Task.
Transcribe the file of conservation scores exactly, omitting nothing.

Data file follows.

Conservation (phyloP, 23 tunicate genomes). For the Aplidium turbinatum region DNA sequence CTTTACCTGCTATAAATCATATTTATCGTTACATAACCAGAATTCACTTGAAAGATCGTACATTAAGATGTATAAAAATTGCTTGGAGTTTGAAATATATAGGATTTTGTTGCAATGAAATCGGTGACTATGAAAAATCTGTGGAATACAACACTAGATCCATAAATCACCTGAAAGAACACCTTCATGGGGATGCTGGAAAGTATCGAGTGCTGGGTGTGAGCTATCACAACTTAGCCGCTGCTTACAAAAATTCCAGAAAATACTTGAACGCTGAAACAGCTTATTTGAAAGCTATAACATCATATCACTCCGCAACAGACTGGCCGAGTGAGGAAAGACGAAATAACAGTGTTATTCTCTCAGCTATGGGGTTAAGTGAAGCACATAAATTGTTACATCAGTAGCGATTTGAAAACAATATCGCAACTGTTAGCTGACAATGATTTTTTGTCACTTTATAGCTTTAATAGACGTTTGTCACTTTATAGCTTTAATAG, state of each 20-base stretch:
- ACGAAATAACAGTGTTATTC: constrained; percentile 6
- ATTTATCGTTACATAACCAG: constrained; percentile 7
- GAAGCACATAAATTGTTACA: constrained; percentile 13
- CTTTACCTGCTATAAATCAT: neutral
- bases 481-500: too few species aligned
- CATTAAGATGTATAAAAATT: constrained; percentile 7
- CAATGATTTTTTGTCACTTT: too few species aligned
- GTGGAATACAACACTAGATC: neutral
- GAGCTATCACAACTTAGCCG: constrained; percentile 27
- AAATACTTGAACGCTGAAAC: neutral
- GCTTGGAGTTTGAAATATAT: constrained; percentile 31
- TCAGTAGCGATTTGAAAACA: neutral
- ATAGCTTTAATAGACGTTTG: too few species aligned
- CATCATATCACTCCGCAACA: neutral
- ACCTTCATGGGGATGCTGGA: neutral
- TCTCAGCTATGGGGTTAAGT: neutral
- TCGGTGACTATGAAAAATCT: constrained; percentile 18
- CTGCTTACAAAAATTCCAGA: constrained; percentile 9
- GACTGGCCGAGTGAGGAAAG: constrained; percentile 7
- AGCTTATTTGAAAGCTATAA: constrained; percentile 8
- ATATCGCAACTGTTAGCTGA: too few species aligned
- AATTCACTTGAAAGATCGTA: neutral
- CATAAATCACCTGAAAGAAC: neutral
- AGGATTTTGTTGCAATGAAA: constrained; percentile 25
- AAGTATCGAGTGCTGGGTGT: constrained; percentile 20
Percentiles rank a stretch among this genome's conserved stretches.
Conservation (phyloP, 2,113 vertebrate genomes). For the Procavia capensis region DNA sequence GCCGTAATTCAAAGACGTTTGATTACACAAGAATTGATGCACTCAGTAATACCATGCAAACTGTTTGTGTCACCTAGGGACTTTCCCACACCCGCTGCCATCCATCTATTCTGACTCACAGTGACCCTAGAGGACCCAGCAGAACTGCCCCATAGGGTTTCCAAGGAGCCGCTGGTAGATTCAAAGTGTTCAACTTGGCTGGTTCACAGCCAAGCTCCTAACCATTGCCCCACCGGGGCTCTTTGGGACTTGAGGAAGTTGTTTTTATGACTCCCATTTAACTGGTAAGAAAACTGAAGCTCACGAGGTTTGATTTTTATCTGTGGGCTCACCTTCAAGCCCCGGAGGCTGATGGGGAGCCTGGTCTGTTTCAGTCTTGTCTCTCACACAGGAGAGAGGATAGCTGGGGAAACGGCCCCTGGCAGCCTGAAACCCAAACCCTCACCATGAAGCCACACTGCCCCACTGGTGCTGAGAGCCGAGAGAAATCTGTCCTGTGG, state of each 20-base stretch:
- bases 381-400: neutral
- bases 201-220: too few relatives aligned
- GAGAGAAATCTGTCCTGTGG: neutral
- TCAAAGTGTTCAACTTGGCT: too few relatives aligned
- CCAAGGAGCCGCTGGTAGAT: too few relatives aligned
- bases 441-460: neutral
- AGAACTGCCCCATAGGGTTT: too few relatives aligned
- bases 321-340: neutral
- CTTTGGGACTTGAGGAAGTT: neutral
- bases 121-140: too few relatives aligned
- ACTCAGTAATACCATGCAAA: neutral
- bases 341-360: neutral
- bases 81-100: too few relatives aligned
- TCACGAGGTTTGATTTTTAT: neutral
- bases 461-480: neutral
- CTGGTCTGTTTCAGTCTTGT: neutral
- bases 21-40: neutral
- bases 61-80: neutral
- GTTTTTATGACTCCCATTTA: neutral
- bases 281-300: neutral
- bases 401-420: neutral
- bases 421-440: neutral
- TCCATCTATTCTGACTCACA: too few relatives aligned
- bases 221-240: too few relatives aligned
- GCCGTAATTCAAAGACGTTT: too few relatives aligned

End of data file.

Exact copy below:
Conservation (phyloP, 23 tunicate genomes). For the Aplidium turbinatum region DNA sequence CTTTACCTGCTATAAATCATATTTATCGTTACATAACCAGAATTCACTTGAAAGATCGTACATTAAGATGTATAAAAATTGCTTGGAGTTTGAAATATATAGGATTTTGTTGCAATGAAATCGGTGACTATGAAAAATCTGTGGAATACAACACTAGATCCATAAATCACCTGAAAGAACACCTTCATGGGGATGCTGGAAAGTATCGAGTGCTGGGTGTGAGCTATCACAACTTAGCCGCTGCTTACAAAAATTCCAGAAAATACTTGAACGCTGAAACAGCTTATTTGAAAGCTATAACATCATATCACTCCGCAACAGACTGGCCGAGTGAGGAAAGACGAAATAACAGTGTTATTCTCTCAGCTATGGGGTTAAGTGAAGCACATAAATTGTTACATCAGTAGCGATTTGAAAACAATATCGCAACTGTTAGCTGACAATGATTTTTTGTCACTTTATAGCTTTAATAGACGTTTGTCACTTTATAGCTTTAATAG, state of each 20-base stretch:
- ACGAAATAACAGTGTTATTC: constrained; percentile 6
- ATTTATCGTTACATAACCAG: constrained; percentile 7
- GAAGCACATAAATTGTTACA: constrained; percentile 13
- CTTTACCTGCTATAAATCAT: neutral
- bases 481-500: too few species aligned
- CATTAAGATGTATAAAAATT: constrained; percentile 7
- CAATGATTTTTTGTCACTTT: too few species aligned
- GTGGAATACAACACTAGATC: neutral
- GAGCTATCACAACTTAGCCG: constrained; percentile 27
- AAATACTTGAACGCTGAAAC: neutral
- GCTTGGAGTTTGAAATATAT: constrained; percentile 31
- TCAGTAGCGATTTGAAAACA: neutral
- ATAGCTTTAATAGACGTTTG: too few species aligned
- CATCATATCACTCCGCAACA: neutral
- ACCTTCATGGGGATGCTGGA: neutral
- TCTCAGCTATGGGGTTAAGT: neutral
- TCGGTGACTATGAAAAATCT: constrained; percentile 18
- CTGCTTACAAAAATTCCAGA: constrained; percentile 9
- GACTGGCCGAGTGAGGAAAG: constrained; percentile 7
- AGCTTATTTGAAAGCTATAA: constrained; percentile 8
- ATATCGCAACTGTTAGCTGA: too few species aligned
- AATTCACTTGAAAGATCGTA: neutral
- CATAAATCACCTGAAAGAAC: neutral
- AGGATTTTGTTGCAATGAAA: constrained; percentile 25
- AAGTATCGAGTGCTGGGTGT: constrained; percentile 20
Percentiles rank a stretch among this genome's conserved stretches.
Conservation (phyloP, 2,113 vertebrate genomes). For the Procavia capensis region DNA sequence GCCGTAATTCAAAGACGTTTGATTACACAAGAATTGATGCACTCAGTAATACCATGCAAACTGTTTGTGTCACCTAGGGACTTTCCCACACCCGCTGCCATCCATCTATTCTGACTCACAGTGACCCTAGAGGACCCAGCAGAACTGCCCCATAGGGTTTCCAAGGAGCCGCTGGTAGATTCAAAGTGTTCAACTTGGCTGGTTCACAGCCAAGCTCCTAACCATTGCCCCACCGGGGCTCTTTGGGACTTGAGGAAGTTGTTTTTATGACTCCCATTTAACTGGTAAGAAAACTGAAGCTCACGAGGTTTGATTTTTATCTGTGGGCTCACCTTCAAGCCCCGGAGGCTGATGGGGAGCCTGGTCTGTTTCAGTCTTGTCTCTCACACAGGAGAGAGGATAGCTGGGGAAACGGCCCCTGGCAGCCTGAAACCCAAACCCTCACCATGAAGCCACACTGCCCCACTGGTGCTGAGAGCCGAGAGAAATCTGTCCTGTGG, state of each 20-base stretch:
- bases 381-400: neutral
- bases 201-220: too few relatives aligned
- GAGAGAAATCTGTCCTGTGG: neutral
- TCAAAGTGTTCAACTTGGCT: too few relatives aligned
- CCAAGGAGCCGCTGGTAGAT: too few relatives aligned
- bases 441-460: neutral
- AGAACTGCCCCATAGGGTTT: too few relatives aligned
- bases 321-340: neutral
- CTTTGGGACTTGAGGAAGTT: neutral
- bases 121-140: too few relatives aligned
- ACTCAGTAATACCATGCAAA: neutral
- bases 341-360: neutral
- bases 81-100: too few relatives aligned
- TCACGAGGTTTGATTTTTAT: neutral
- bases 461-480: neutral
- CTGGTCTGTTTCAGTCTTGT: neutral
- bases 21-40: neutral
- bases 61-80: neutral
- GTTTTTATGACTCCCATTTA: neutral
- bases 281-300: neutral
- bases 401-420: neutral
- bases 421-440: neutral
- TCCATCTATTCTGACTCACA: too few relatives aligned
- bases 221-240: too few relatives aligned
- GCCGTAATTCAAAGACGTTT: too few relatives aligned